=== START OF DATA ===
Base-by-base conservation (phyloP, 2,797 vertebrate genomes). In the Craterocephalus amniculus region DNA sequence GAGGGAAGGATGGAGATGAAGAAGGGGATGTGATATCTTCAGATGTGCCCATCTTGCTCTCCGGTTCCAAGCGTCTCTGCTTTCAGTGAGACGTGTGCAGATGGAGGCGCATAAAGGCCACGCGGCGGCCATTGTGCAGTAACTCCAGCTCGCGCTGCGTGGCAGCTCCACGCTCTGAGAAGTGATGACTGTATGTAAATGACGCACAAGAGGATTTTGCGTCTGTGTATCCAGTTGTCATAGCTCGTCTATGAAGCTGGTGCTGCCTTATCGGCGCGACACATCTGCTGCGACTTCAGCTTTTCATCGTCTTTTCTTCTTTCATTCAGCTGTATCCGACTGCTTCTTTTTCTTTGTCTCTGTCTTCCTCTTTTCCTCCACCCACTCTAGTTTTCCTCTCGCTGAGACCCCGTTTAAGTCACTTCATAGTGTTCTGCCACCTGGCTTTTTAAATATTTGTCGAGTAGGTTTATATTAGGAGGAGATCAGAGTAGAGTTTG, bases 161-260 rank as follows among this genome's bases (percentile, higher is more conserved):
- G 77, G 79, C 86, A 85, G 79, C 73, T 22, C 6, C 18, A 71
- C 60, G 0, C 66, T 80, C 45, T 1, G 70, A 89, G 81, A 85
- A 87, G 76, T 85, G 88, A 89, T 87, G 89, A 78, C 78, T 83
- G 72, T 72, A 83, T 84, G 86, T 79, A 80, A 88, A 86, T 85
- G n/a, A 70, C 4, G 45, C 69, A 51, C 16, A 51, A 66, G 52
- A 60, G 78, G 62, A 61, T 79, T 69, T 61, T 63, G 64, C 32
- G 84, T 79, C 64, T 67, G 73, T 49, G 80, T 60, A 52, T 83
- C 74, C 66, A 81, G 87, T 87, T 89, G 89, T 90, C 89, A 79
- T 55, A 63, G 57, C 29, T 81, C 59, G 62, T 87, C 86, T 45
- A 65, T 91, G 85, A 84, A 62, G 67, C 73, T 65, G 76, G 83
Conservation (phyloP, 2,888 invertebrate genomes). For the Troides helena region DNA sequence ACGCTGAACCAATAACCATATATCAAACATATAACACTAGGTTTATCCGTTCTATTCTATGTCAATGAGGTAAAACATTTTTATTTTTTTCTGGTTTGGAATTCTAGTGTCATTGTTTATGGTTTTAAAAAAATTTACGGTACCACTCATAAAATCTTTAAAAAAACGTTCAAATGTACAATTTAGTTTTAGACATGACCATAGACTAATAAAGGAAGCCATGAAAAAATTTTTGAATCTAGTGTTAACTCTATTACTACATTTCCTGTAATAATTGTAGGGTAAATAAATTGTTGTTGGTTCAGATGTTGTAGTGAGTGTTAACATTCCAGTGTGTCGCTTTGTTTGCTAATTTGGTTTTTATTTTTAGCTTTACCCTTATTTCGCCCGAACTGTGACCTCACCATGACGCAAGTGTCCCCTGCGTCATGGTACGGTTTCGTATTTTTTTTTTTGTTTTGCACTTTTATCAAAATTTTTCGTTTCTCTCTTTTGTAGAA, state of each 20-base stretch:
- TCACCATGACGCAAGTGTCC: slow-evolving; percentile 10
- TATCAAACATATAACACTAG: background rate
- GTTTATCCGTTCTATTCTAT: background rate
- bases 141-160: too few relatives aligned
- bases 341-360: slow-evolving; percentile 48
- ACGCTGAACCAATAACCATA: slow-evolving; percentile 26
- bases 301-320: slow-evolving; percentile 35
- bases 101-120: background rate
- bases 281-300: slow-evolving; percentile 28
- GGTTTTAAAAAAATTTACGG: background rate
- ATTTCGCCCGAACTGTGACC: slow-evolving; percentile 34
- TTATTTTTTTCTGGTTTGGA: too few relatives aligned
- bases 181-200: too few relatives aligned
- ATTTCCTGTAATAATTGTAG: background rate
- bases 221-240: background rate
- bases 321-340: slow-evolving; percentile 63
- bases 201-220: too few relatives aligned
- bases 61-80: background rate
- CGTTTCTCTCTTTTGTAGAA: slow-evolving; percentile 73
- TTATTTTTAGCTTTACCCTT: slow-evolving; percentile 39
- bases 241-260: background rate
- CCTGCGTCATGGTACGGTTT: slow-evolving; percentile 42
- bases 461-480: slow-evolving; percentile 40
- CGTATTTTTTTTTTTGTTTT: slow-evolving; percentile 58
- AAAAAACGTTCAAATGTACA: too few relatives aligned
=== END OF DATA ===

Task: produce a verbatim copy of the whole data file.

Base-by-base conservation (phyloP, 2,797 vertebrate genomes). In the Craterocephalus amniculus region DNA sequence GAGGGAAGGATGGAGATGAAGAAGGGGATGTGATATCTTCAGATGTGCCCATCTTGCTCTCCGGTTCCAAGCGTCTCTGCTTTCAGTGAGACGTGTGCAGATGGAGGCGCATAAAGGCCACGCGGCGGCCATTGTGCAGTAACTCCAGCTCGCGCTGCGTGGCAGCTCCACGCTCTGAGAAGTGATGACTGTATGTAAATGACGCACAAGAGGATTTTGCGTCTGTGTATCCAGTTGTCATAGCTCGTCTATGAAGCTGGTGCTGCCTTATCGGCGCGACACATCTGCTGCGACTTCAGCTTTTCATCGTCTTTTCTTCTTTCATTCAGCTGTATCCGACTGCTTCTTTTTCTTTGTCTCTGTCTTCCTCTTTTCCTCCACCCACTCTAGTTTTCCTCTCGCTGAGACCCCGTTTAAGTCACTTCATAGTGTTCTGCCACCTGGCTTTTTAAATATTTGTCGAGTAGGTTTATATTAGGAGGAGATCAGAGTAGAGTTTG, bases 161-260 rank as follows among this genome's bases (percentile, higher is more conserved):
- G 77, G 79, C 86, A 85, G 79, C 73, T 22, C 6, C 18, A 71
- C 60, G 0, C 66, T 80, C 45, T 1, G 70, A 89, G 81, A 85
- A 87, G 76, T 85, G 88, A 89, T 87, G 89, A 78, C 78, T 83
- G 72, T 72, A 83, T 84, G 86, T 79, A 80, A 88, A 86, T 85
- G n/a, A 70, C 4, G 45, C 69, A 51, C 16, A 51, A 66, G 52
- A 60, G 78, G 62, A 61, T 79, T 69, T 61, T 63, G 64, C 32
- G 84, T 79, C 64, T 67, G 73, T 49, G 80, T 60, A 52, T 83
- C 74, C 66, A 81, G 87, T 87, T 89, G 89, T 90, C 89, A 79
- T 55, A 63, G 57, C 29, T 81, C 59, G 62, T 87, C 86, T 45
- A 65, T 91, G 85, A 84, A 62, G 67, C 73, T 65, G 76, G 83
Conservation (phyloP, 2,888 invertebrate genomes). For the Troides helena region DNA sequence ACGCTGAACCAATAACCATATATCAAACATATAACACTAGGTTTATCCGTTCTATTCTATGTCAATGAGGTAAAACATTTTTATTTTTTTCTGGTTTGGAATTCTAGTGTCATTGTTTATGGTTTTAAAAAAATTTACGGTACCACTCATAAAATCTTTAAAAAAACGTTCAAATGTACAATTTAGTTTTAGACATGACCATAGACTAATAAAGGAAGCCATGAAAAAATTTTTGAATCTAGTGTTAACTCTATTACTACATTTCCTGTAATAATTGTAGGGTAAATAAATTGTTGTTGGTTCAGATGTTGTAGTGAGTGTTAACATTCCAGTGTGTCGCTTTGTTTGCTAATTTGGTTTTTATTTTTAGCTTTACCCTTATTTCGCCCGAACTGTGACCTCACCATGACGCAAGTGTCCCCTGCGTCATGGTACGGTTTCGTATTTTTTTTTTTGTTTTGCACTTTTATCAAAATTTTTCGTTTCTCTCTTTTGTAGAA, state of each 20-base stretch:
- TCACCATGACGCAAGTGTCC: slow-evolving; percentile 10
- TATCAAACATATAACACTAG: background rate
- GTTTATCCGTTCTATTCTAT: background rate
- bases 141-160: too few relatives aligned
- bases 341-360: slow-evolving; percentile 48
- ACGCTGAACCAATAACCATA: slow-evolving; percentile 26
- bases 301-320: slow-evolving; percentile 35
- bases 101-120: background rate
- bases 281-300: slow-evolving; percentile 28
- GGTTTTAAAAAAATTTACGG: background rate
- ATTTCGCCCGAACTGTGACC: slow-evolving; percentile 34
- TTATTTTTTTCTGGTTTGGA: too few relatives aligned
- bases 181-200: too few relatives aligned
- ATTTCCTGTAATAATTGTAG: background rate
- bases 221-240: background rate
- bases 321-340: slow-evolving; percentile 63
- bases 201-220: too few relatives aligned
- bases 61-80: background rate
- CGTTTCTCTCTTTTGTAGAA: slow-evolving; percentile 73
- TTATTTTTAGCTTTACCCTT: slow-evolving; percentile 39
- bases 241-260: background rate
- CCTGCGTCATGGTACGGTTT: slow-evolving; percentile 42
- bases 461-480: slow-evolving; percentile 40
- CGTATTTTTTTTTTTGTTTT: slow-evolving; percentile 58
- AAAAAACGTTCAAATGTACA: too few relatives aligned